Nascent VC Firm Entry Strategy and Long Term Survivability: Evidence from the US
61 Pages Posted: 9 Aug 2017 Last revised: 19 Aug 2017
Date Written: August 17, 2017
This paper comprehensively examines the survivability of Venture Capital firms based on nascent VC firm entry strategy. We bring two strands of literature together: firm entry strategy and firm survivability and examine these in the context of nascent Venture Capital firms. We study a nascent VC firm entry strategy during the first five years of its operation and its impact on long-term survivability and success of VC firms in US market. First, our results strongly point that stage financing and syndication impacts VC firm performance positively in the short run only. In the long run, however, such firms have a lower chance of surviving and are less successful. Second, VC firms adopting a multitasking strategy by being involved in a large number of deals perform poorly in the short run. However, such VC firms have higher chances of surviving and are more successful in the longer term. Third, nascent VC firms located in a major VC cluster survive longer and are more successful. Fourth, those nascent VC firms which adopt a relationship strategy and network more with other VC firms in the initial five years of their operations not only perform better in the short run but also have a higher chance of surviving in the long run.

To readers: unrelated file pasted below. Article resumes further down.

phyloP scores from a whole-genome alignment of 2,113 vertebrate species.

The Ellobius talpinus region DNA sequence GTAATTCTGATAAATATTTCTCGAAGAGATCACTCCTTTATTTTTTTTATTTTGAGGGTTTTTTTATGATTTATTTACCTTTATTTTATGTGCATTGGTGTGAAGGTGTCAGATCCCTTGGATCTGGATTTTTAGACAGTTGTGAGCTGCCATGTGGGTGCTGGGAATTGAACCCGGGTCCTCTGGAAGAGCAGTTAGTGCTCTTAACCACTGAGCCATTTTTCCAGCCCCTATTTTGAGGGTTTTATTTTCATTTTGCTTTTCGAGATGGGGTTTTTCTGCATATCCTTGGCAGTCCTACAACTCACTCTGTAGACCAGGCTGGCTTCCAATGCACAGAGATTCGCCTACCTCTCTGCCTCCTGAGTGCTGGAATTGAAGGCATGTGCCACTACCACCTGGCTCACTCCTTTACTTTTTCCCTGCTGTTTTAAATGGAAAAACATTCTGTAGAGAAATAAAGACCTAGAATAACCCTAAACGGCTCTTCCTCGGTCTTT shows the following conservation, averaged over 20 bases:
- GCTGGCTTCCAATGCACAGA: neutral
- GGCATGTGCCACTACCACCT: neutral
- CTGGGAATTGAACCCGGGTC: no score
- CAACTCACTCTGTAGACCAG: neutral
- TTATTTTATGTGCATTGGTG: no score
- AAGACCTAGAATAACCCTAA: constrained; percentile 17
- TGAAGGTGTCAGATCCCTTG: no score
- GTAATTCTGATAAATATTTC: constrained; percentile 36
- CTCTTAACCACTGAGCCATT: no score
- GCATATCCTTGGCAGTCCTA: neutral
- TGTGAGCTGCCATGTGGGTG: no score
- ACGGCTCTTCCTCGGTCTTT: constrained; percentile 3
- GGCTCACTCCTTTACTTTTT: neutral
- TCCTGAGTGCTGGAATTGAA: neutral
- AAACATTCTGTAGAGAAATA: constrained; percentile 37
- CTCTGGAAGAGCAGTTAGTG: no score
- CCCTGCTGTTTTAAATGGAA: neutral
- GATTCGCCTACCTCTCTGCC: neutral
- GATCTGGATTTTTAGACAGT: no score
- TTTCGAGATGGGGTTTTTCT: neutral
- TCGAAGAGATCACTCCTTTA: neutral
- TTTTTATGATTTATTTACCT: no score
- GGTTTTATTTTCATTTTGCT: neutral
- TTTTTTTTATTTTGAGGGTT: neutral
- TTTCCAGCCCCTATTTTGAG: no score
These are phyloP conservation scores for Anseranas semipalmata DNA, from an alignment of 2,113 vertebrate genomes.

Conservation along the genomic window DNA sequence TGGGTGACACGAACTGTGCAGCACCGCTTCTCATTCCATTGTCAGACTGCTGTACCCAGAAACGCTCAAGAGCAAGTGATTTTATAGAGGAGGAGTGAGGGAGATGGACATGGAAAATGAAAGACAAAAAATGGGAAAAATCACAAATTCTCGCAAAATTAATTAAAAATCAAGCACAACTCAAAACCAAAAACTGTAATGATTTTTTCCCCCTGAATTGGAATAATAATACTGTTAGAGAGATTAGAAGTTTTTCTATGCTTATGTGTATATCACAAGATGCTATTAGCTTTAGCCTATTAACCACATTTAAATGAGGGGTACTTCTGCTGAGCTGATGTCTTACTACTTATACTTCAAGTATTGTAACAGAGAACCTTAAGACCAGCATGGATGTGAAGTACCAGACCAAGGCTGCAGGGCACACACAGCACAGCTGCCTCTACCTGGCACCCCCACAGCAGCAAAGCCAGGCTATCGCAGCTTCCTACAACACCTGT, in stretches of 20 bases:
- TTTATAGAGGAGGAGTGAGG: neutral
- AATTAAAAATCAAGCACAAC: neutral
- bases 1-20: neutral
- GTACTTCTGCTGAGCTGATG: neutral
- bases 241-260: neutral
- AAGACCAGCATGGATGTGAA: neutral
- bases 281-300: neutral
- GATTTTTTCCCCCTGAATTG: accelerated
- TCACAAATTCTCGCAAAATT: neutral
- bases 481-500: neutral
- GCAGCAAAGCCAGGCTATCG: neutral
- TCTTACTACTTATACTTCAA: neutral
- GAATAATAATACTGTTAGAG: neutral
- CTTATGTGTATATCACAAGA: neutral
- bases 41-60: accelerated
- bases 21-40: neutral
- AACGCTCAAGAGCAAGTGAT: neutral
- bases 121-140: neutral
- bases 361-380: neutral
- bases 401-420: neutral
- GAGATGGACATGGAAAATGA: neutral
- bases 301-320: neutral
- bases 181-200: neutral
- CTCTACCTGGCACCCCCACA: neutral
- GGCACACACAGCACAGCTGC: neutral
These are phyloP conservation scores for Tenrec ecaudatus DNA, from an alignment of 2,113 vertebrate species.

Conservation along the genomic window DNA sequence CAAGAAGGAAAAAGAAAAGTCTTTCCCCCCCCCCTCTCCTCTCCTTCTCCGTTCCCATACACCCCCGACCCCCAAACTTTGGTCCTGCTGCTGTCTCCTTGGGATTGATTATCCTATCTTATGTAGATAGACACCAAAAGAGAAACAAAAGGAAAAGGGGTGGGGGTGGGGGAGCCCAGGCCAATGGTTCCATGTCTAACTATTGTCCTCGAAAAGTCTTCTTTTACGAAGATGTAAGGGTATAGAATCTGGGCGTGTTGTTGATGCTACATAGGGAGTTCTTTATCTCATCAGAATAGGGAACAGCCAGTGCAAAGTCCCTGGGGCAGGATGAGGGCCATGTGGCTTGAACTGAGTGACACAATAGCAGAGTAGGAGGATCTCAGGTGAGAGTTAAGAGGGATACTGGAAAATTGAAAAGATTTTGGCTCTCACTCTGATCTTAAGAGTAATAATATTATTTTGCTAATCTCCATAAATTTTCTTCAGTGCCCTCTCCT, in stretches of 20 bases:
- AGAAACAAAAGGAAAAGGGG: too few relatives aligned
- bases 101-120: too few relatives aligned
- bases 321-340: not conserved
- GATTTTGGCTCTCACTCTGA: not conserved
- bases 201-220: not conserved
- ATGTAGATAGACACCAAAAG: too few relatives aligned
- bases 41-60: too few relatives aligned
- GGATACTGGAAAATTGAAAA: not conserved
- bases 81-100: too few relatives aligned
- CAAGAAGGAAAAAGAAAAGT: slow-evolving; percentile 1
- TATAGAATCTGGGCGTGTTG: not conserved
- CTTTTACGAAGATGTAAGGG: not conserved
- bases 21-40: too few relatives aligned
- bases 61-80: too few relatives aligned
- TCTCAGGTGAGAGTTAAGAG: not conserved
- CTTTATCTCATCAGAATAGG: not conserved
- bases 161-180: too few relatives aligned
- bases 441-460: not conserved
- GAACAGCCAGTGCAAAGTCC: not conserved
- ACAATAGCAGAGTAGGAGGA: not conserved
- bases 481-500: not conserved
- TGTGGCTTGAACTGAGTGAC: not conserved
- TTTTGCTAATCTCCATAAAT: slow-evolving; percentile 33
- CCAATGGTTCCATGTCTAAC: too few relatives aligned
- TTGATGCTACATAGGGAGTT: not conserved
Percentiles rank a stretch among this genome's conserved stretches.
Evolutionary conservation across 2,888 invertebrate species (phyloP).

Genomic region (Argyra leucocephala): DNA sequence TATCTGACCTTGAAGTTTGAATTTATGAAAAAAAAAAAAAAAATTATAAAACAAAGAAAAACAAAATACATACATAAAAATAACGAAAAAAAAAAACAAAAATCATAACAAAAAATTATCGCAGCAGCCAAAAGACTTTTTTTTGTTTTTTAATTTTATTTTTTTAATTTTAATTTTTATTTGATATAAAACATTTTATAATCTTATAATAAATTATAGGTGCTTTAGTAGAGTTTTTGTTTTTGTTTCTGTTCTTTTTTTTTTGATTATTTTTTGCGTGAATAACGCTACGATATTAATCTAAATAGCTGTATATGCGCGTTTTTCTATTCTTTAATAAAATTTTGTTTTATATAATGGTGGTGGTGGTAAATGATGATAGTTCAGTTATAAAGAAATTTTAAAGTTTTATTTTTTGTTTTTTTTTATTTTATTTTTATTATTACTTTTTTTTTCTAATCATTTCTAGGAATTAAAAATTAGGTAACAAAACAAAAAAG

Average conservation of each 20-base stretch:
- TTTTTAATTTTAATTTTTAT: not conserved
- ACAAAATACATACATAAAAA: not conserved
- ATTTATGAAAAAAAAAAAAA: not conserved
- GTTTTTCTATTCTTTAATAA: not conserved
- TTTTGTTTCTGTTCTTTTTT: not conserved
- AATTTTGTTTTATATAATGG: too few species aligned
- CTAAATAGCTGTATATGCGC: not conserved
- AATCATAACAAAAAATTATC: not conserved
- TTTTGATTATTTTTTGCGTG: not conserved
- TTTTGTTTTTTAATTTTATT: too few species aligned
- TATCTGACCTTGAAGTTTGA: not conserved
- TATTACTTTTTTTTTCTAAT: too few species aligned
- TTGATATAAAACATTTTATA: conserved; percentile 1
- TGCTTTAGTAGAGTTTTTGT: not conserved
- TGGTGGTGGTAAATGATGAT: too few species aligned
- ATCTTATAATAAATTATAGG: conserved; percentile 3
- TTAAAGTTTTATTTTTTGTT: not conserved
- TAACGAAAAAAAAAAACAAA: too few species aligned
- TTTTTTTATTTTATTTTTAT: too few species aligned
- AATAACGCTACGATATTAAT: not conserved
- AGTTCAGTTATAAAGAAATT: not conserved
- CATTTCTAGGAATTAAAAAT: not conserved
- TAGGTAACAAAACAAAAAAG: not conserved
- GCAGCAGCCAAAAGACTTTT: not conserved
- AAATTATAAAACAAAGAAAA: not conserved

Keywords: Nascent VC firms, Venture Capital, Firm Entry Strategy, Long-term Survival
JEL Classification: G24, M13
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